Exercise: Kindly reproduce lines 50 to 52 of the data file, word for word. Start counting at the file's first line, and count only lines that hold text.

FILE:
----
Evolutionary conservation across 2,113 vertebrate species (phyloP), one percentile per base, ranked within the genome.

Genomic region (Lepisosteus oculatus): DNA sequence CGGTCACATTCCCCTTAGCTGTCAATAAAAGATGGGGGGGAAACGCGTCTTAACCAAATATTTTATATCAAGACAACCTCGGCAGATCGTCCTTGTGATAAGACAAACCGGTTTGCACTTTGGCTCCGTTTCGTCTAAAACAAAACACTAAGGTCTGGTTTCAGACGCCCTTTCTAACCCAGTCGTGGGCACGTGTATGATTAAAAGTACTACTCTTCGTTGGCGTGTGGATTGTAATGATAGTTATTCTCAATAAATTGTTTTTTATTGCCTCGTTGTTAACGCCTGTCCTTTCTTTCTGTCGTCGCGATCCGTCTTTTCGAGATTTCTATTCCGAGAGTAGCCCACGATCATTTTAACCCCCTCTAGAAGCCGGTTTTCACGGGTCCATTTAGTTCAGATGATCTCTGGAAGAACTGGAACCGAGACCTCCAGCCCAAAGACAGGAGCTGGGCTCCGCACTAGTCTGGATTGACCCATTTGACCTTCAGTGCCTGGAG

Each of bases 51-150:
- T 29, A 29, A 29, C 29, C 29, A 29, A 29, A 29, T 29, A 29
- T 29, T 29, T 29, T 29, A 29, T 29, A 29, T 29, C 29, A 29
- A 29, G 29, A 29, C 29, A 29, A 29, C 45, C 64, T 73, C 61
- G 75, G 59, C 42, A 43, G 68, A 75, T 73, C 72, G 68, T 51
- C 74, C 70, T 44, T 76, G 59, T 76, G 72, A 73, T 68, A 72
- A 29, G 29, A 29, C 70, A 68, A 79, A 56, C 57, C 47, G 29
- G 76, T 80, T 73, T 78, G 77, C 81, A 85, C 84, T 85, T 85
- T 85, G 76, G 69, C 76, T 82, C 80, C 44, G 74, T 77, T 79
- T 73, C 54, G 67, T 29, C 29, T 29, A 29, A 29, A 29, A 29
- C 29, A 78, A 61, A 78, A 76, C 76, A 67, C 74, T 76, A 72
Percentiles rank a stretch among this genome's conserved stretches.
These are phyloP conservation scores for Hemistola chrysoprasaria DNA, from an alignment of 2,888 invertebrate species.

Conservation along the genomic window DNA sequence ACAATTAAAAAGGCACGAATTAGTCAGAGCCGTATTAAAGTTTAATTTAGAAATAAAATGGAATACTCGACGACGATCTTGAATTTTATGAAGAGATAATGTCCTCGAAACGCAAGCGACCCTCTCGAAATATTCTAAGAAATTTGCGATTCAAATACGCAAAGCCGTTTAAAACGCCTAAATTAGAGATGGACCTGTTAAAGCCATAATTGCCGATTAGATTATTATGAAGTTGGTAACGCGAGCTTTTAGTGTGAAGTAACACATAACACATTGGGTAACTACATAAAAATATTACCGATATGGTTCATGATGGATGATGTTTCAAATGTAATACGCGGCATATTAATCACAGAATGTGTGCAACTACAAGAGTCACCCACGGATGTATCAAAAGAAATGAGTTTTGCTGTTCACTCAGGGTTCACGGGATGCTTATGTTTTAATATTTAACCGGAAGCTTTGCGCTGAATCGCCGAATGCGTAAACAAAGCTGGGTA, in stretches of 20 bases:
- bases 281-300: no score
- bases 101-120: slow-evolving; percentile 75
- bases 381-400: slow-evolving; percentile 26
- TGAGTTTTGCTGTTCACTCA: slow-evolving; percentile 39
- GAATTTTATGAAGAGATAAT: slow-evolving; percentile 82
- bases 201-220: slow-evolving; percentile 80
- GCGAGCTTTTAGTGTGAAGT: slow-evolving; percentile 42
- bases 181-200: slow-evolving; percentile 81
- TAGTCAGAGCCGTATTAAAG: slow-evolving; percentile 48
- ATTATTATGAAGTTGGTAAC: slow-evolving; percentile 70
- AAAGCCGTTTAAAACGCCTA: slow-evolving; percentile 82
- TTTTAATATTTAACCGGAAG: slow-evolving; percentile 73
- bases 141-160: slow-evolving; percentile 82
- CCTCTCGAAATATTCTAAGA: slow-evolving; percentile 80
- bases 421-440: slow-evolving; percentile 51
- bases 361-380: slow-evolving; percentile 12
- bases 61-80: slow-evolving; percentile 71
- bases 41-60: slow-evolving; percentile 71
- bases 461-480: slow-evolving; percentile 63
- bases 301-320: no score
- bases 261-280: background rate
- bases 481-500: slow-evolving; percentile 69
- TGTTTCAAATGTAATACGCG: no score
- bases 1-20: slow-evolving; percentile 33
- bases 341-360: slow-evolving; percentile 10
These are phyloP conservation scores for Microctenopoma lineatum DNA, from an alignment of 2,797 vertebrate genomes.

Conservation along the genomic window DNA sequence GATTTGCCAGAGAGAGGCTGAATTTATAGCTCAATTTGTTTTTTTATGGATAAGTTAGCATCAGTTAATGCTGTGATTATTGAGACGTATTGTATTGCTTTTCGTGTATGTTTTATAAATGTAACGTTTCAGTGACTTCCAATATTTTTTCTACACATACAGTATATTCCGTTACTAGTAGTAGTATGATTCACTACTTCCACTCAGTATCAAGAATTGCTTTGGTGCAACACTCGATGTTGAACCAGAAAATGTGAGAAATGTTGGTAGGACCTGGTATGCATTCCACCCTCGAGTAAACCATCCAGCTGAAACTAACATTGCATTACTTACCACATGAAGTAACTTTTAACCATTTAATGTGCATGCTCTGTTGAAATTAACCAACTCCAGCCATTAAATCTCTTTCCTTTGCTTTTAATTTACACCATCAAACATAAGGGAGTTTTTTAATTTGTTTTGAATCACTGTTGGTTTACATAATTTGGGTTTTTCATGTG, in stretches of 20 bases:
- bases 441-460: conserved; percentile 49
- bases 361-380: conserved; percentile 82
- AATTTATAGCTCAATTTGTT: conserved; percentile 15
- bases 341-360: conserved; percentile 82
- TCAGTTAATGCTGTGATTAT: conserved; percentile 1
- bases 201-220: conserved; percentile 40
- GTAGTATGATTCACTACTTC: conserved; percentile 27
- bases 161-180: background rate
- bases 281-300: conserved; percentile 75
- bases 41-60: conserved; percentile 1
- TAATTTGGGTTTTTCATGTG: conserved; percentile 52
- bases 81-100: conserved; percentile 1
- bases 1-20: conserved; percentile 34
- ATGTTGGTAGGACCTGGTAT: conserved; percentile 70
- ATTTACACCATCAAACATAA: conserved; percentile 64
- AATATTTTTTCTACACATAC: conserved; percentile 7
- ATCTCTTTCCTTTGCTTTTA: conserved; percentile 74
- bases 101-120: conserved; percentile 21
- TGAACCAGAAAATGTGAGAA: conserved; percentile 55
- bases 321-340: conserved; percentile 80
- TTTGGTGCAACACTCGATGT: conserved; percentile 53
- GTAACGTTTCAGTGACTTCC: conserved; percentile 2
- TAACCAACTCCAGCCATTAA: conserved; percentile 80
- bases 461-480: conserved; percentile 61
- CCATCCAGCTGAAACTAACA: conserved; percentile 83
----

- GTAGTATGATTCACTACTTC: conserved; percentile 27
- bases 161-180: background rate
- bases 281-300: conserved; percentile 75